Discussion about strategies to defend and protect water rights in Catron County and the Southwest
Lif, We have submitted our letter in the prescribed time and format. We wish to support the CCWC. What else can we do to help? Roger & Jeanne Daigger. 832-683-7377
Thanks for getting involved, Roger and for sending your letter in a timely manner. As we become more organized, I'll be posting info on what needs to be done here and on the website, and will email people directly. Meanwhile, any ideas you have for organizing and for preserving and protecting our water rights from such as Broe and Augustin Plains Ranch in the future would be appreciated. Email me directly or post your ideas here!
I just found this blog and have read most of it with interest. I'm not a resident of Catron Co.or an owner of any water right-surface or ground, but have been kind of considering the area as a place to retire.After reading the Hydrologic Report linked below, I'm curious about what the Coalition is so worried about. The water budget for the Plains of San Agustin is reported in surplus with leakage deep in the subsurface. Withdrawal of old Pleistocene groundwater from 2000 feet below land surface is unlikely to affect shallow well supply IMHO or have any affect on springs located at a higher elevation than the water producing acquifer in the proposed wells. Are there any springs in the Plains of San Agustin that issue from an elevation of 4500' or so?The other question that occurs to me is: Does this ranch have a right to use groundwater beneath their land? Would it be more acceptable to the Coalition if they proposed to install irrigation to grow hay for their cattle? Just curious.
Anonymous: There is nothing in the 1972 hydrology report which could predict a "surplus" of water for more than 35 years later, surplus of course being a relative thing. Leakage does not indicate surplus (overflow), since that leakage could just as well be from the bottom of the aquifer as from the top. Additionally, there is no way to guarantee that removal of water from a 2000ft. depth would not affect other water, particularly if there is fracturing above it; in fact there appears to be information that indicates such fracturing does exist.As to your last point, no one has right to use any water until the State Engineer issues the right. There may be domestic/residential water rights that the ranch owns (rights to a much more limited quantity of water than the ranch is applying for) but to my knowledge, at this time the ranch does not have any right to any other groundwater under its land. If the ranch was to apply for permits for local (on site) and reasonable use, I'm sure the Coalition would be much happier, but that is not what the ranch is applying for. The ranch is applying to pump millions of gallons out of the ground and export it - an entirely different thing.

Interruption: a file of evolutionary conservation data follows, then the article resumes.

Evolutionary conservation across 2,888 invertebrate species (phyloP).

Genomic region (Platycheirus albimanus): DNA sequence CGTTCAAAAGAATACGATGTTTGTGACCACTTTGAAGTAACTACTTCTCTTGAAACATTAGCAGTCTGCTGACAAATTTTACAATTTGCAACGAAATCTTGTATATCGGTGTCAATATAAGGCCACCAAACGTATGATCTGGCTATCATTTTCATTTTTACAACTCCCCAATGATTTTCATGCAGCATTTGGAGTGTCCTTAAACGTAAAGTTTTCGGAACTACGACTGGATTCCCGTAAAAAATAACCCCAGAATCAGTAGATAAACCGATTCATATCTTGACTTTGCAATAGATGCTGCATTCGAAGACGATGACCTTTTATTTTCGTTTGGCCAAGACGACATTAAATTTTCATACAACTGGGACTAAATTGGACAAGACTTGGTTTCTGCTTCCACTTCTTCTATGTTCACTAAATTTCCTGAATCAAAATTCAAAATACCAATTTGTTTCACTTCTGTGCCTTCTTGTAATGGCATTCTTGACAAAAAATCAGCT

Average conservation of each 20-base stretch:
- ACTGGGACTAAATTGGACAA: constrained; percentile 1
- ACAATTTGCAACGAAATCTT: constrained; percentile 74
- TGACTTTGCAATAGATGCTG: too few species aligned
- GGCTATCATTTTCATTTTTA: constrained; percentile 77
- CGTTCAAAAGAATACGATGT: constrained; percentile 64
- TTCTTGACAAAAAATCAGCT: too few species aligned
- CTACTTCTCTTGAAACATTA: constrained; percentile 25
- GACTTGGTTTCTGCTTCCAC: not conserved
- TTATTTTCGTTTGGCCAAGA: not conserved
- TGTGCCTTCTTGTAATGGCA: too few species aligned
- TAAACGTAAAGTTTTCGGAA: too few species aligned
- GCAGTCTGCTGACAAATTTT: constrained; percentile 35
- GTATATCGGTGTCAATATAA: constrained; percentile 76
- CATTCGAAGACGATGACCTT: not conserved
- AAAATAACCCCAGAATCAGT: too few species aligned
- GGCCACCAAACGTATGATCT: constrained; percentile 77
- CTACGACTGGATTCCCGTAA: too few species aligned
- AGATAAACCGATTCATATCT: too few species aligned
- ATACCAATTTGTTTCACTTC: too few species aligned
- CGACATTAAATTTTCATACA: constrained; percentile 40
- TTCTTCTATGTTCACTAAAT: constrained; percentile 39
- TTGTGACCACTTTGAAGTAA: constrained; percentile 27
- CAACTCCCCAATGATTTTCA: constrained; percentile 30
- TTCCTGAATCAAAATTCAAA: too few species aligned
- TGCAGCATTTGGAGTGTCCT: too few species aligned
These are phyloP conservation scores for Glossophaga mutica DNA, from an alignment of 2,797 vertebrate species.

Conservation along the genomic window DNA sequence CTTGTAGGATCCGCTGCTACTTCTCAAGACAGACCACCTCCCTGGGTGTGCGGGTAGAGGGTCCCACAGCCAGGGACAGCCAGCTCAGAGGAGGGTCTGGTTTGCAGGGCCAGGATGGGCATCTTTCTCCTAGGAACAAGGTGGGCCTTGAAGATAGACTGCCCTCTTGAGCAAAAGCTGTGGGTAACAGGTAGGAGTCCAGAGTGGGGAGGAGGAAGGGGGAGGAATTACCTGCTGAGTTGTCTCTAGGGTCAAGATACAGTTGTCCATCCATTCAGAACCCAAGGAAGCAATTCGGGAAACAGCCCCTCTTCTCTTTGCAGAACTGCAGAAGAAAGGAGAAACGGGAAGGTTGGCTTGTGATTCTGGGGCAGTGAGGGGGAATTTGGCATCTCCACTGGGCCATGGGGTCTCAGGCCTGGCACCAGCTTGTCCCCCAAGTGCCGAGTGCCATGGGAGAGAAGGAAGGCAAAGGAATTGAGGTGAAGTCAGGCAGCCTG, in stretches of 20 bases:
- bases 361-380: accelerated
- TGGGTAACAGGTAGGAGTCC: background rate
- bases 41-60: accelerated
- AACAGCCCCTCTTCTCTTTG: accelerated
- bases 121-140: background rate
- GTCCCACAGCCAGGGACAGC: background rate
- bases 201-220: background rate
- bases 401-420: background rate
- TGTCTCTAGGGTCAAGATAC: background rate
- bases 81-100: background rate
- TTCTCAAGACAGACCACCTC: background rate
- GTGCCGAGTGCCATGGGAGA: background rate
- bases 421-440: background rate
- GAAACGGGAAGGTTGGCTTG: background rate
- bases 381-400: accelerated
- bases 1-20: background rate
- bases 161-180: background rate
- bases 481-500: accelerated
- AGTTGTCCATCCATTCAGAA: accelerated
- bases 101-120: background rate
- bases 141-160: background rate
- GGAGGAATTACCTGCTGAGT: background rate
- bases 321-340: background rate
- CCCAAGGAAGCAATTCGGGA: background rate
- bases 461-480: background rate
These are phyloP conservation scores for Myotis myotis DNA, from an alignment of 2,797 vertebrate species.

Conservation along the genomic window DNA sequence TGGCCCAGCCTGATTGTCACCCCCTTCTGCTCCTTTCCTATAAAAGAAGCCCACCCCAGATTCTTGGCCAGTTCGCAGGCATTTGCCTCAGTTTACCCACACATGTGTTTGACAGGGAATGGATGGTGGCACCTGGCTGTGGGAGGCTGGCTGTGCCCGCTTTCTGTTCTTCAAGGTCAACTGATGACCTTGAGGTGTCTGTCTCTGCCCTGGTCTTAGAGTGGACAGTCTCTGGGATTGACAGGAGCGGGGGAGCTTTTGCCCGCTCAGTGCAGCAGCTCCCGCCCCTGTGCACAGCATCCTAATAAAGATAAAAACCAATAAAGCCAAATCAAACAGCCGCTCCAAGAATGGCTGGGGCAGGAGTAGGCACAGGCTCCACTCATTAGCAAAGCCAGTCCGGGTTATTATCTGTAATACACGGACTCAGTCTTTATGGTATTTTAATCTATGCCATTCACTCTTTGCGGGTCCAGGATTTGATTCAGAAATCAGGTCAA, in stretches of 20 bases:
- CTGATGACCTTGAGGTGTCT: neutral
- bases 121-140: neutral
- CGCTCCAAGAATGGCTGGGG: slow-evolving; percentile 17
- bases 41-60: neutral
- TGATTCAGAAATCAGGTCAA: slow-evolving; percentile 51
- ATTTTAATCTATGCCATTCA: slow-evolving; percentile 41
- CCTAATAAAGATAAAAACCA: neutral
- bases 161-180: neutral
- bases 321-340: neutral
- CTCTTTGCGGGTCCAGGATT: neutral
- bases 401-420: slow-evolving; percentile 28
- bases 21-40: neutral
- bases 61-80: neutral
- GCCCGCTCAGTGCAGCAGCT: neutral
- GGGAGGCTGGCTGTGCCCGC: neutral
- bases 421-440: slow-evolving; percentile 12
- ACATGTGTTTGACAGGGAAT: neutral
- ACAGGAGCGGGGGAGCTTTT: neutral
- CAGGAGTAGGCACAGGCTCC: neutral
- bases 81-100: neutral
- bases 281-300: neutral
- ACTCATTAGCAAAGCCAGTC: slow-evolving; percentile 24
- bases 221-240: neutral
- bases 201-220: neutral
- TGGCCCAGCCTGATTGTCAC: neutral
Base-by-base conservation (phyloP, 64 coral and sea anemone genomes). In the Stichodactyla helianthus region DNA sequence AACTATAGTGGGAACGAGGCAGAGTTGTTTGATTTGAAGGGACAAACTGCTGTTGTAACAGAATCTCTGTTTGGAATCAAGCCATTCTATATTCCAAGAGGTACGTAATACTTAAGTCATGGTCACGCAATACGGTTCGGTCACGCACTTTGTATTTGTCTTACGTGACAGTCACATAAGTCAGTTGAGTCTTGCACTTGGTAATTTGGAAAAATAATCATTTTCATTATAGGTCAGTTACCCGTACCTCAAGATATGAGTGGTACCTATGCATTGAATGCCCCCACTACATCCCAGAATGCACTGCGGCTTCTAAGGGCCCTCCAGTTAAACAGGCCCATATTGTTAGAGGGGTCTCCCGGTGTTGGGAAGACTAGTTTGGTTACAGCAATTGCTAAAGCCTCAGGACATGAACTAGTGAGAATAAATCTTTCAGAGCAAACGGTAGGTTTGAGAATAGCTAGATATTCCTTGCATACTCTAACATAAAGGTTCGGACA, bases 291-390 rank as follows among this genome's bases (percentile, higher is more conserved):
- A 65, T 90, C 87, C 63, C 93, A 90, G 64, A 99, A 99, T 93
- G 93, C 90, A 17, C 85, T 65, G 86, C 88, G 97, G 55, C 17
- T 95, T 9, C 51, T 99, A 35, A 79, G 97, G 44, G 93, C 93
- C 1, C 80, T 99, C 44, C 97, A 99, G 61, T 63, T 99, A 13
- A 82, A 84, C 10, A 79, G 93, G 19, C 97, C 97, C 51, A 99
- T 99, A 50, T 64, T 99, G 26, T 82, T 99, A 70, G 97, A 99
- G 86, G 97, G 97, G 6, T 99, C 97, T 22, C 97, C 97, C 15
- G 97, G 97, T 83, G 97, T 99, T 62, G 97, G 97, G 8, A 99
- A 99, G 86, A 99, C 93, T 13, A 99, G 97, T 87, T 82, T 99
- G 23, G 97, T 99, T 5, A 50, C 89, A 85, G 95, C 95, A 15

Lif: Well I spent a couple of hours replying to your post in detail but it's not here. The abstract is that you don't understand the main conclusion of the hydrologic report: 100,000 acft is leaking to the south annually. This is 5% of the annual precipitation. The elevation of the water table at the spill point is what counts and it's lower than the anywhere else in the basin, so the proposed well field won't affect the shallow water as long as the withdrawals are less than recharge. What gives anyone the right to tell their neighbors what is a "reasonable" use of their resources unless they can show harm? thanks for replying to my 1st post.
Anonymous: I don't set the rules and I don't interpret them - I'm not an attorney or a hydrologist. The state of NM and the OSE say that water use is subject to prior appropriation and must not be contrary to public welfare, among other things. "Reasonable use", in my opinion, doesn't include sucking billions of gallons out of a limited aquifer to sell it elsewhere - not in dry country like this. That sort of action is like clear cutting forests, strip mining, all those things which loot our natural resources for profit.As I'm not in the habit of getting in debates with people who don't reveal who they are, this will be my last reply to you.
Lif: Prior appropriation applies to surface water and ground water associated with surface water. I honestly am ignorant about NM ground water law and consequently don't know whether the principle of priority applies. Nothing I've read here presents credible evidence of harm to the public welfare. A more reasonable approach to oppostion to the permit application in my view would be to seek to limit the volume of ground water sought to a volume proportionate to the area of the surface of the basin that is owned by the ranch. I have no clue what the facts are, but for example if they own 100 sections and the basin comprises 1000 sections then it might be reasonable to limit their apropriation to 1/10 of the annual recharge. Like I said before, I don't have a dog in this fight, however I choose not to reveal my identity so I guess the dialogue is ended. At least I learned something about the hydrology of the Plains of San Agustin and current affairs in Catron Co.
http://www.earthscape.org/p1/boc01/found this. might help educate
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